Monday, May 25, 2009

The Waiting Game... From the Other Side

I've been on the long end of waiting for a long.... long time.  We all have.  And just like me, everyone with queries, partials or fulls floating around in agent heaven wonder every single day, Why Haven't I Heard Anything?

It's the bane of our writer's existence, the waiting.  It's a torturous game of patience that not many of us win, at least not with our sanity intact ;)  But lately I've been trying to see it from the other side, and it's not so pretty.

I follow a few agents on Twitter.  They post funny blurbs, observations and advise.  Also the occasional link to bigger and better posts.  During one particular 'Tweet Session' I read a post from Colleen Lindsay that blew me away.  It was something along the lines of "My inbox has 1300 new messages! There has to be a better way to do this!"

What?  Excuse me?  Beg your pardon?  1-3-0-0  N-E-W e-m-a-i-l-s!!!! You have got to be kidding me!  How can you possibly weed through 1300 new emails?!?  

I tried to imagine what the breakdown of emails might look like.  Five or six hundred queries, a few hundred from industry connections, a hundred or so follow-ups... That's only around a thousand and I couldn't even think of anything else to add to the list.  

If it's hard for me to wait for a response, just try to picture how hard it must be to answer the 1,299 other people that hit 'send' around the same time I did. Then picture reading each and every email, while at the same time taking care of your current clients, reading requested submissions, and managing your day to day work.  How do they do it?  Do they ever sleep? See their families?  How do they keep track of the stuff they do request?  Will they remember me two months later when they finally make it to my manuscript at the bottom of their pile?

Putting myself in their shoes really helped to put things into perspective.  Am I going to stop worrying?  No.  Am I going to stop obsessively checking my email? Probably not.  But I'm going to try to be patient, because no matter how hard it is for me... some agent... somewhere... is looking at an inbox with 1-3-0-0 new emails!!!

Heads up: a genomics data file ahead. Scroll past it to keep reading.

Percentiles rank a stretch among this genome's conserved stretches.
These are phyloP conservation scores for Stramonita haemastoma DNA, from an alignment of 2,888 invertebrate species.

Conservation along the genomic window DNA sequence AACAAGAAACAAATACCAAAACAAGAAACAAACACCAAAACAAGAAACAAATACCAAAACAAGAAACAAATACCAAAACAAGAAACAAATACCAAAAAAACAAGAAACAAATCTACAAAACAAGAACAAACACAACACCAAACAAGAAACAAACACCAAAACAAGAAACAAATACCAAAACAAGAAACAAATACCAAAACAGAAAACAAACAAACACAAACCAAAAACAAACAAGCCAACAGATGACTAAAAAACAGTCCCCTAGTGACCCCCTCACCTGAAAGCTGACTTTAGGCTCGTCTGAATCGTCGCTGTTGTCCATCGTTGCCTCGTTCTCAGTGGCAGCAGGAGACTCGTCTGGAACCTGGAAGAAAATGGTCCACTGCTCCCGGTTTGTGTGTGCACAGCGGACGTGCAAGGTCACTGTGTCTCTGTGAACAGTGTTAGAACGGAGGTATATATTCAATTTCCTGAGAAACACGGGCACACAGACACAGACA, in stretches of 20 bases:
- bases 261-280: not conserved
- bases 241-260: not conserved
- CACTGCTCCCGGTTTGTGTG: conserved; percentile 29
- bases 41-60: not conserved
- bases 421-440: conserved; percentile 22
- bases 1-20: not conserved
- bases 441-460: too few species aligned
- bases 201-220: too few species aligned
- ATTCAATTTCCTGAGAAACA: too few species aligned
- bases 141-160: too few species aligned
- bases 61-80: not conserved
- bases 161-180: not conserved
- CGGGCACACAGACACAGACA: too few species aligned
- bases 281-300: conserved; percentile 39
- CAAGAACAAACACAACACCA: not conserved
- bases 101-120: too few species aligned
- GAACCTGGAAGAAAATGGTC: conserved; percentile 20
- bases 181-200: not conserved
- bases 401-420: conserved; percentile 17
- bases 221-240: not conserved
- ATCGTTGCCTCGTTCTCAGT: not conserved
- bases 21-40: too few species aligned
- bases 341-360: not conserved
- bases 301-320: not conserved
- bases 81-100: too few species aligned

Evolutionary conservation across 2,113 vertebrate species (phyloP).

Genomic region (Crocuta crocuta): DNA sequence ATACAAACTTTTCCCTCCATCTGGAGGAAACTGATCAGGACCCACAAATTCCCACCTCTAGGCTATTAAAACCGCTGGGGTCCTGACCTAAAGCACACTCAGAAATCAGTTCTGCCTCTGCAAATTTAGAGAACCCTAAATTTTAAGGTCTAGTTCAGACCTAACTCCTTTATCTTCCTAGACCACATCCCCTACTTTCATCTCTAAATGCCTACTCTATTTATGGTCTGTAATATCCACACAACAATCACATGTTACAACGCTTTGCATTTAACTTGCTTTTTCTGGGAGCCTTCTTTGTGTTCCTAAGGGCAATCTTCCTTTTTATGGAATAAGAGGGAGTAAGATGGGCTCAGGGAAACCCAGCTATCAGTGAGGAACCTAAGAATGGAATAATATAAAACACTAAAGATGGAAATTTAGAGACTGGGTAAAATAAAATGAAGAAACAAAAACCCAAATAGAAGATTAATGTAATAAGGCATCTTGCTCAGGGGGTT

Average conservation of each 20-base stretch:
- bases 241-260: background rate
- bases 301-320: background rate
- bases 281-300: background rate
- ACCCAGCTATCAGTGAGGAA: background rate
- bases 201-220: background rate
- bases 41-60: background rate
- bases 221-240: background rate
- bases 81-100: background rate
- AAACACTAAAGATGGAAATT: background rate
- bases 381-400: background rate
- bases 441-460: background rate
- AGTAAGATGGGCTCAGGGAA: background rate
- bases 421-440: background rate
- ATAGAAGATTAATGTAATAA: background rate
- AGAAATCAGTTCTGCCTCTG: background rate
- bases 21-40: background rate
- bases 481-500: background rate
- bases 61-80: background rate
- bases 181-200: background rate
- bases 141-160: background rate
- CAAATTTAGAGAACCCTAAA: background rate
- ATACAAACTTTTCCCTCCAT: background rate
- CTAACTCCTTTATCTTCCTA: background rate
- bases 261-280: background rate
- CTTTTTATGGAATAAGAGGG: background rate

Tuesday, May 19, 2009

Query Tracker Turns Two!

For those of you who don't know this.... I LOVE Query Tracker!  This website is more than just something to help you keep track of the agents you've queried and their responses.  It's an invaluable research tool, a friend maker, and a teaching tool.  I've learned so much, made great friends and connections this year, and I couldn't have done it without Patrick and the Query Tracker Blog team!

Query Tracker is celebrating its 2nd Anniversary and they're giving away some GREAT prizes.... a free website (the prize that I'm personally coveting), an upgrade to a premium membership, as well as books and other goodies.  If you're a writer, I strongly suggest you sign up and take advantage of all this site has to offer.  Even if you simply sign up for the free membership, you won't be sorry you did.  If you're not a writer, I suggest taking a look at the Query Tracker Blog.  The articles are informative, funny and entertaining.  You can get a rare glimpse into the publishing industry and all of it's ins and outs!  If you're a networking fiend (like I'm becoming) check out Query Tracker's sister site Rally Storm.  You can join some great groups or start your own forums and talk about whatever you want! My current favorite is the Throwdown group started by Elana Johnson.

Thanks Query Tracker!  Someday I hope to be one of your many success stories!!!

Wednesday, May 13, 2009

Jumping Out of the Comfort Zone

For a year straight I've dedicated my creativity to a single subject.  My first novel was promptly followed by a sequel and the beginnings of another installment after that.  I gave myself a little pat on the back.  I'm ahead of the curve!  If I find an agent to rep book #1 I've already got book #2 queued up and ready to go!  Woohoo!

I currently have a couple of submissions out and as I furiously typed the 'continuing saga' I realized something: living in the story was only increasing my anxiety over my submissions. We've all been there.  Sleepless nights, restless days, obsessive email checking, the urge to not stray too far from internet access, the constant second guessing... you get my drift. Continuing with the story was a daily reminder that these character's had all of my hopes and dreams thrust on their imaginary shoulders.